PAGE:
Wednesday, March 26, 2014

the militarization of domestic policing

My dad was a policeman, so I have longstanding respect and admiration for those who serve and protect us. And I know that many of the bad guys have dangerous firepower. But I don't like the rush to acquire military-style combat equipment that can be deployed without much restraint against local people. Not every community really needs a SWAT team, and they certainly don't need to use them as aggressively as many now do.

The Economist reports: "that SWAT teams were deployed about 3,000 times in 1980 but are now used around 50,000 times a year. Some cities use them for routine patrols in high-crime areas. Baltimore and Dallas have used them to break up poker games. In 2010 New Haven, Connecticut sent a SWAT team to a bar suspected of serving under-age drinkers. That same year heavily-armed police raided barber shops around Orlando, Florida; they said they were hunting for guns and drugs but ended up arresting 34 people for “barbering without a licence”."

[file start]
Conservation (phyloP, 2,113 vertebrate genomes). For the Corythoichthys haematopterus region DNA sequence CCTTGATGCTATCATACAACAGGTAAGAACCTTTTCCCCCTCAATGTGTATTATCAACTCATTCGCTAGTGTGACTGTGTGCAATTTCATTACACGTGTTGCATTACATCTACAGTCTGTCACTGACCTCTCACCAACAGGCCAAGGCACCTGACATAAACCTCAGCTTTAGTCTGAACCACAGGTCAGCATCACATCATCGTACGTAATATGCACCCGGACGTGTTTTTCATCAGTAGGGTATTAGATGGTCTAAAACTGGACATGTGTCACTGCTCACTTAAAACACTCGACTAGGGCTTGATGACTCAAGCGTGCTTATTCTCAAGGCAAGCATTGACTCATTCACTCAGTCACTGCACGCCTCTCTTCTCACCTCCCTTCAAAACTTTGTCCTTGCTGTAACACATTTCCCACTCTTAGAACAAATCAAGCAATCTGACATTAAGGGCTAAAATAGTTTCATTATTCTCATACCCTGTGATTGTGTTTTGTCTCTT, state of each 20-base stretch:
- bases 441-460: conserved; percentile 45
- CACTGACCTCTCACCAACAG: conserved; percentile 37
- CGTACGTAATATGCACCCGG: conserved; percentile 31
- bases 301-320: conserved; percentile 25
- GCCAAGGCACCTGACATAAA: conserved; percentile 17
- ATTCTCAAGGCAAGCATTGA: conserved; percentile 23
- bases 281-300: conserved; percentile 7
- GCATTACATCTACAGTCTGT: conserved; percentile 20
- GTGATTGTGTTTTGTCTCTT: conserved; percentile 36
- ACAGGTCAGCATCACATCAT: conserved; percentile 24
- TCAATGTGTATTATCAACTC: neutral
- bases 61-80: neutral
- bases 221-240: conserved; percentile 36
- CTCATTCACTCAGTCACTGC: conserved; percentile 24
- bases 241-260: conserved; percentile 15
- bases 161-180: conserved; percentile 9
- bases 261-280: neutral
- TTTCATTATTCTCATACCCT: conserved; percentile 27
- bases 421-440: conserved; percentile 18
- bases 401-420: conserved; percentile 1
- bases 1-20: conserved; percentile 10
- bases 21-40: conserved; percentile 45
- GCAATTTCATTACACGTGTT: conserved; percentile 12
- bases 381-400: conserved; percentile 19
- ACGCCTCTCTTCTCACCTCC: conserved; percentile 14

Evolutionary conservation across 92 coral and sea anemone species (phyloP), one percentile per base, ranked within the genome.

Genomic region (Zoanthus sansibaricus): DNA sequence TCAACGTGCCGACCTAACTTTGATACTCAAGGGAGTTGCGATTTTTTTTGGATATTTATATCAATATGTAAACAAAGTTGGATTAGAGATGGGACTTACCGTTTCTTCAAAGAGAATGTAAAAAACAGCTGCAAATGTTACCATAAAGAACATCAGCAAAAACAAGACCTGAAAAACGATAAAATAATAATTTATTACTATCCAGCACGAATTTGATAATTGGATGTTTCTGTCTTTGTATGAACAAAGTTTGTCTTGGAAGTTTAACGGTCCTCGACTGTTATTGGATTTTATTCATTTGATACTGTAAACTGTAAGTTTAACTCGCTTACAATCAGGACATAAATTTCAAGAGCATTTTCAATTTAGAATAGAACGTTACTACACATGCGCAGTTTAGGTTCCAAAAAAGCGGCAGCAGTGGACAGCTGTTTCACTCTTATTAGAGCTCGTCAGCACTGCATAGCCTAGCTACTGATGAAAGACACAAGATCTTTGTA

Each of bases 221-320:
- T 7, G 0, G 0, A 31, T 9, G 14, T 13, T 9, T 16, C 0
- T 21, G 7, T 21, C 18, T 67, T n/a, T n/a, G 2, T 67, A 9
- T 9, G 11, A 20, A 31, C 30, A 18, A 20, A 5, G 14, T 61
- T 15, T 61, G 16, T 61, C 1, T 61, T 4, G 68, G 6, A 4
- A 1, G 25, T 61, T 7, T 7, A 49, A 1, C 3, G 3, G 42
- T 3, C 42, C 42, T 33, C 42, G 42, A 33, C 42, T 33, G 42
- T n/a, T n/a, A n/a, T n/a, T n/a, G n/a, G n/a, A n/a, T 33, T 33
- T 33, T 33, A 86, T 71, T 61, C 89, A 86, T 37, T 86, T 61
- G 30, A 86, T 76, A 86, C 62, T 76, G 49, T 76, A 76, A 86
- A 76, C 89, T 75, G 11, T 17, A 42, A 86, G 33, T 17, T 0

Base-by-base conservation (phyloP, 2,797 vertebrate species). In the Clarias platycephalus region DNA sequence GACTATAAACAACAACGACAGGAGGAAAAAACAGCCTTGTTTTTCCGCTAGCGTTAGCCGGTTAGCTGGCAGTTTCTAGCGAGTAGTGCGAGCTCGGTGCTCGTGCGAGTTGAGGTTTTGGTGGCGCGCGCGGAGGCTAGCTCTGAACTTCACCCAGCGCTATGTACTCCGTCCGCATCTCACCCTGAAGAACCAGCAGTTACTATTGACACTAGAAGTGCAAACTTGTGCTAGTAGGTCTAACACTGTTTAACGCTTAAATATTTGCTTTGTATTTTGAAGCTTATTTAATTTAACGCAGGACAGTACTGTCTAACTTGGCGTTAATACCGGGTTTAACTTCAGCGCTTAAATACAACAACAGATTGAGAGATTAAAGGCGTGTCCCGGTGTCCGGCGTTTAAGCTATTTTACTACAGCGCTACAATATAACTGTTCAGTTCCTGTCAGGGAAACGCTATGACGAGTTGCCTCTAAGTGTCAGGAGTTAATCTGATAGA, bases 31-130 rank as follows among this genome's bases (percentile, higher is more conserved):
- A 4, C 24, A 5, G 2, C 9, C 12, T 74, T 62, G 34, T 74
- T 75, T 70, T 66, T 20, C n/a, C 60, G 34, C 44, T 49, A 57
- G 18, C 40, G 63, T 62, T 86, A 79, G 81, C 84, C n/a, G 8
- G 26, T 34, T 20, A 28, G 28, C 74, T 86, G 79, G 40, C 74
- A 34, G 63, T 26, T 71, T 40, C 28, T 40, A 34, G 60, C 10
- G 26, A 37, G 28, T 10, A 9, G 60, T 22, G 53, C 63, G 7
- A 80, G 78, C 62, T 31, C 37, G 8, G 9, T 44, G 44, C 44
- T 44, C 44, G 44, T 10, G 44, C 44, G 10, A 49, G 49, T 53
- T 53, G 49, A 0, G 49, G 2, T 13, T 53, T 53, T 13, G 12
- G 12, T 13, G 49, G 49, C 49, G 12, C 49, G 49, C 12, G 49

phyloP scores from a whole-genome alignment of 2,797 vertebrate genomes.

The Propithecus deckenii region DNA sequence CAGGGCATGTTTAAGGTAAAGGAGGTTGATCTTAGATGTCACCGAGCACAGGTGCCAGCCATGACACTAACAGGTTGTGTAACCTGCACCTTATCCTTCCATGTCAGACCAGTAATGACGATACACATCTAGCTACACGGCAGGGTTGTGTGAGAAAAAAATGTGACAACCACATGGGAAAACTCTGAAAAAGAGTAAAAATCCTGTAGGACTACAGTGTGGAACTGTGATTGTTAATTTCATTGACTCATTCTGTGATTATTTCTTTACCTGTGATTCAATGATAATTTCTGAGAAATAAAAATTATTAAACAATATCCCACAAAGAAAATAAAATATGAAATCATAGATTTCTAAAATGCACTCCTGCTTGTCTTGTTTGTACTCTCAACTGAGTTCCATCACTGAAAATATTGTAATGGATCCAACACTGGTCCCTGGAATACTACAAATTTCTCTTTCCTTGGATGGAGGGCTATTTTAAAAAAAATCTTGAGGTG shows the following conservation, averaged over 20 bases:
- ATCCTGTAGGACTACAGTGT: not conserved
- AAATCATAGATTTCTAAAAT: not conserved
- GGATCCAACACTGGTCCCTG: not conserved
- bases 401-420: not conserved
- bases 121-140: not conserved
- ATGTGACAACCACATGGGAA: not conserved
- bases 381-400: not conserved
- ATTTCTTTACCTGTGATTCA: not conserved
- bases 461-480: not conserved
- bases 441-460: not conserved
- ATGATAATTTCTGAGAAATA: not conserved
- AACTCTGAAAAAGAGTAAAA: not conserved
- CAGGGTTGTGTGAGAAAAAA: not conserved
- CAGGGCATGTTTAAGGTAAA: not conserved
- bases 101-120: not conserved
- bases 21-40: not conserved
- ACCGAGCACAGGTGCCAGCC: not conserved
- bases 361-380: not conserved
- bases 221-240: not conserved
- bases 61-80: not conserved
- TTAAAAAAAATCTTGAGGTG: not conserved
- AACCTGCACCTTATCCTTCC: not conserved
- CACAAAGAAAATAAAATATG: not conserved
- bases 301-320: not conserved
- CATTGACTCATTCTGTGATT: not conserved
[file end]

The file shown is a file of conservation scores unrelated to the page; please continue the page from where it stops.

Lured by generous funding to fight drug dealers and now possible terrorists, local police are acquiring and using too much firepower, disproportionate to their real needs. Too much, already.

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